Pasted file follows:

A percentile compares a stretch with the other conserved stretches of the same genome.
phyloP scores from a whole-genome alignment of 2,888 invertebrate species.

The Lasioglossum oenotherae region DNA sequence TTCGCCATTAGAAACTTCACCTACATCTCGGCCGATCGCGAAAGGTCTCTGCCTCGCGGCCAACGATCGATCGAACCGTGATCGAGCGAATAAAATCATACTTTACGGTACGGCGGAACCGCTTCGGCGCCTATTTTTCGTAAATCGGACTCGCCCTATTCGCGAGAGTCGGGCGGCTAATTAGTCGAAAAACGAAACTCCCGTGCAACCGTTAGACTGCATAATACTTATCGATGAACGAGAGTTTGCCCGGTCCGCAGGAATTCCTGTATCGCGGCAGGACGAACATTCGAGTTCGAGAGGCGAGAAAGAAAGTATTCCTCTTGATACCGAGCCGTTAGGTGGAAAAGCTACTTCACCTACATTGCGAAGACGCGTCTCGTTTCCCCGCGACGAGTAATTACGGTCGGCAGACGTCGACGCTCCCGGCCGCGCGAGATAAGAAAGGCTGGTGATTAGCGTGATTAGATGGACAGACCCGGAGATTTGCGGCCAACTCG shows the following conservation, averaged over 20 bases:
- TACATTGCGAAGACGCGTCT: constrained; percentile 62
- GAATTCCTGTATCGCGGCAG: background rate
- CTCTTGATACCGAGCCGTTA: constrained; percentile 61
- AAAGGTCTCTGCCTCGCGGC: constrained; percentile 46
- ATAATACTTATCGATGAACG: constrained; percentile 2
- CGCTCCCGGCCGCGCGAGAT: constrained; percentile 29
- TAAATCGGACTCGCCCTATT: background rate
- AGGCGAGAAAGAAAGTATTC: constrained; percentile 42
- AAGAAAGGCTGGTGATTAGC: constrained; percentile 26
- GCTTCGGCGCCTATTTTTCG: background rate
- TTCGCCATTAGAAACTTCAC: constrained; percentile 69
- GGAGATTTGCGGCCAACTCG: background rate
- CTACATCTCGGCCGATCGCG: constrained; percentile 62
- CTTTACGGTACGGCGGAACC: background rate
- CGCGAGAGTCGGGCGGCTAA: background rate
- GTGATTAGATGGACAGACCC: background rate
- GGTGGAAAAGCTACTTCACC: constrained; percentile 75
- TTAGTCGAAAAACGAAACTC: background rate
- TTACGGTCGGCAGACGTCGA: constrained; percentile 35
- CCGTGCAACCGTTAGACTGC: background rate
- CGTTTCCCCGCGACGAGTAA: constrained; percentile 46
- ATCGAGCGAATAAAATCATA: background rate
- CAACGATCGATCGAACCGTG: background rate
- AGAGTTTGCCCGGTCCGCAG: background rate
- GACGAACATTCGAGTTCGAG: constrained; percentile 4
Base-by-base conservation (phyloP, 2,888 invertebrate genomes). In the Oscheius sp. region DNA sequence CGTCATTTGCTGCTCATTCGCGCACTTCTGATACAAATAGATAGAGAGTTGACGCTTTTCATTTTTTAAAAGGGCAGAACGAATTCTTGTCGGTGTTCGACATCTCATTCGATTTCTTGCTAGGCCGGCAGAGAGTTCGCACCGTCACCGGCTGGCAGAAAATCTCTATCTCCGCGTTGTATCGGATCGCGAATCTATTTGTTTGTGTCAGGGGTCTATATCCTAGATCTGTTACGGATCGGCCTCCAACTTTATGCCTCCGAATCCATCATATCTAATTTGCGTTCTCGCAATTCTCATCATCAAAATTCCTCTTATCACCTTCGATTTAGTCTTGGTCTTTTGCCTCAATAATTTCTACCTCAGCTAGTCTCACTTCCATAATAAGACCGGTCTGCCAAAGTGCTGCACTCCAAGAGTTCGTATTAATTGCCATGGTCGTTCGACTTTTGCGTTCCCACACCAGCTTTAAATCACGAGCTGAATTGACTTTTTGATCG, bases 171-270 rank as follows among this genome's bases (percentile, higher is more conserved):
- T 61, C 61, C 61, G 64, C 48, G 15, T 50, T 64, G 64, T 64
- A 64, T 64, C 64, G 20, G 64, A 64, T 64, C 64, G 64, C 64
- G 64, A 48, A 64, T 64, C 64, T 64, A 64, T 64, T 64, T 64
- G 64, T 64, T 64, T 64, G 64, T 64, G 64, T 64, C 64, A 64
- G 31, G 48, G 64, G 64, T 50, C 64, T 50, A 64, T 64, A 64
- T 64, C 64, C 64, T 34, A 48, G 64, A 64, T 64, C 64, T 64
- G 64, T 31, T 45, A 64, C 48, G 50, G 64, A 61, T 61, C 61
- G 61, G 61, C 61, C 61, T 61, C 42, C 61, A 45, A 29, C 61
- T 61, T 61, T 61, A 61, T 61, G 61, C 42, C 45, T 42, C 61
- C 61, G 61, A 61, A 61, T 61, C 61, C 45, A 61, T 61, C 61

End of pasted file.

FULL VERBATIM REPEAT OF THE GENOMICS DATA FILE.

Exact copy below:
A percentile compares a stretch with the other conserved stretches of the same genome.
phyloP scores from a whole-genome alignment of 2,888 invertebrate species.

The Lasioglossum oenotherae region DNA sequence TTCGCCATTAGAAACTTCACCTACATCTCGGCCGATCGCGAAAGGTCTCTGCCTCGCGGCCAACGATCGATCGAACCGTGATCGAGCGAATAAAATCATACTTTACGGTACGGCGGAACCGCTTCGGCGCCTATTTTTCGTAAATCGGACTCGCCCTATTCGCGAGAGTCGGGCGGCTAATTAGTCGAAAAACGAAACTCCCGTGCAACCGTTAGACTGCATAATACTTATCGATGAACGAGAGTTTGCCCGGTCCGCAGGAATTCCTGTATCGCGGCAGGACGAACATTCGAGTTCGAGAGGCGAGAAAGAAAGTATTCCTCTTGATACCGAGCCGTTAGGTGGAAAAGCTACTTCACCTACATTGCGAAGACGCGTCTCGTTTCCCCGCGACGAGTAATTACGGTCGGCAGACGTCGACGCTCCCGGCCGCGCGAGATAAGAAAGGCTGGTGATTAGCGTGATTAGATGGACAGACCCGGAGATTTGCGGCCAACTCG shows the following conservation, averaged over 20 bases:
- TACATTGCGAAGACGCGTCT: constrained; percentile 62
- GAATTCCTGTATCGCGGCAG: background rate
- CTCTTGATACCGAGCCGTTA: constrained; percentile 61
- AAAGGTCTCTGCCTCGCGGC: constrained; percentile 46
- ATAATACTTATCGATGAACG: constrained; percentile 2
- CGCTCCCGGCCGCGCGAGAT: constrained; percentile 29
- TAAATCGGACTCGCCCTATT: background rate
- AGGCGAGAAAGAAAGTATTC: constrained; percentile 42
- AAGAAAGGCTGGTGATTAGC: constrained; percentile 26
- GCTTCGGCGCCTATTTTTCG: background rate
- TTCGCCATTAGAAACTTCAC: constrained; percentile 69
- GGAGATTTGCGGCCAACTCG: background rate
- CTACATCTCGGCCGATCGCG: constrained; percentile 62
- CTTTACGGTACGGCGGAACC: background rate
- CGCGAGAGTCGGGCGGCTAA: background rate
- GTGATTAGATGGACAGACCC: background rate
- GGTGGAAAAGCTACTTCACC: constrained; percentile 75
- TTAGTCGAAAAACGAAACTC: background rate
- TTACGGTCGGCAGACGTCGA: constrained; percentile 35
- CCGTGCAACCGTTAGACTGC: background rate
- CGTTTCCCCGCGACGAGTAA: constrained; percentile 46
- ATCGAGCGAATAAAATCATA: background rate
- CAACGATCGATCGAACCGTG: background rate
- AGAGTTTGCCCGGTCCGCAG: background rate
- GACGAACATTCGAGTTCGAG: constrained; percentile 4
Base-by-base conservation (phyloP, 2,888 invertebrate genomes). In the Oscheius sp. region DNA sequence CGTCATTTGCTGCTCATTCGCGCACTTCTGATACAAATAGATAGAGAGTTGACGCTTTTCATTTTTTAAAAGGGCAGAACGAATTCTTGTCGGTGTTCGACATCTCATTCGATTTCTTGCTAGGCCGGCAGAGAGTTCGCACCGTCACCGGCTGGCAGAAAATCTCTATCTCCGCGTTGTATCGGATCGCGAATCTATTTGTTTGTGTCAGGGGTCTATATCCTAGATCTGTTACGGATCGGCCTCCAACTTTATGCCTCCGAATCCATCATATCTAATTTGCGTTCTCGCAATTCTCATCATCAAAATTCCTCTTATCACCTTCGATTTAGTCTTGGTCTTTTGCCTCAATAATTTCTACCTCAGCTAGTCTCACTTCCATAATAAGACCGGTCTGCCAAAGTGCTGCACTCCAAGAGTTCGTATTAATTGCCATGGTCGTTCGACTTTTGCGTTCCCACACCAGCTTTAAATCACGAGCTGAATTGACTTTTTGATCG, bases 171-270 rank as follows among this genome's bases (percentile, higher is more conserved):
- T 61, C 61, C 61, G 64, C 48, G 15, T 50, T 64, G 64, T 64
- A 64, T 64, C 64, G 20, G 64, A 64, T 64, C 64, G 64, C 64
- G 64, A 48, A 64, T 64, C 64, T 64, A 64, T 64, T 64, T 64
- G 64, T 64, T 64, T 64, G 64, T 64, G 64, T 64, C 64, A 64
- G 31, G 48, G 64, G 64, T 50, C 64, T 50, A 64, T 64, A 64
- T 64, C 64, C 64, T 34, A 48, G 64, A 64, T 64, C 64, T 64
- G 64, T 31, T 45, A 64, C 48, G 50, G 64, A 61, T 61, C 61
- G 61, G 61, C 61, C 61, T 61, C 42, C 61, A 45, A 29, C 61
- T 61, T 61, T 61, A 61, T 61, G 61, C 42, C 45, T 42, C 61
- C 61, G 61, A 61, A 61, T 61, C 61, C 45, A 61, T 61, C 61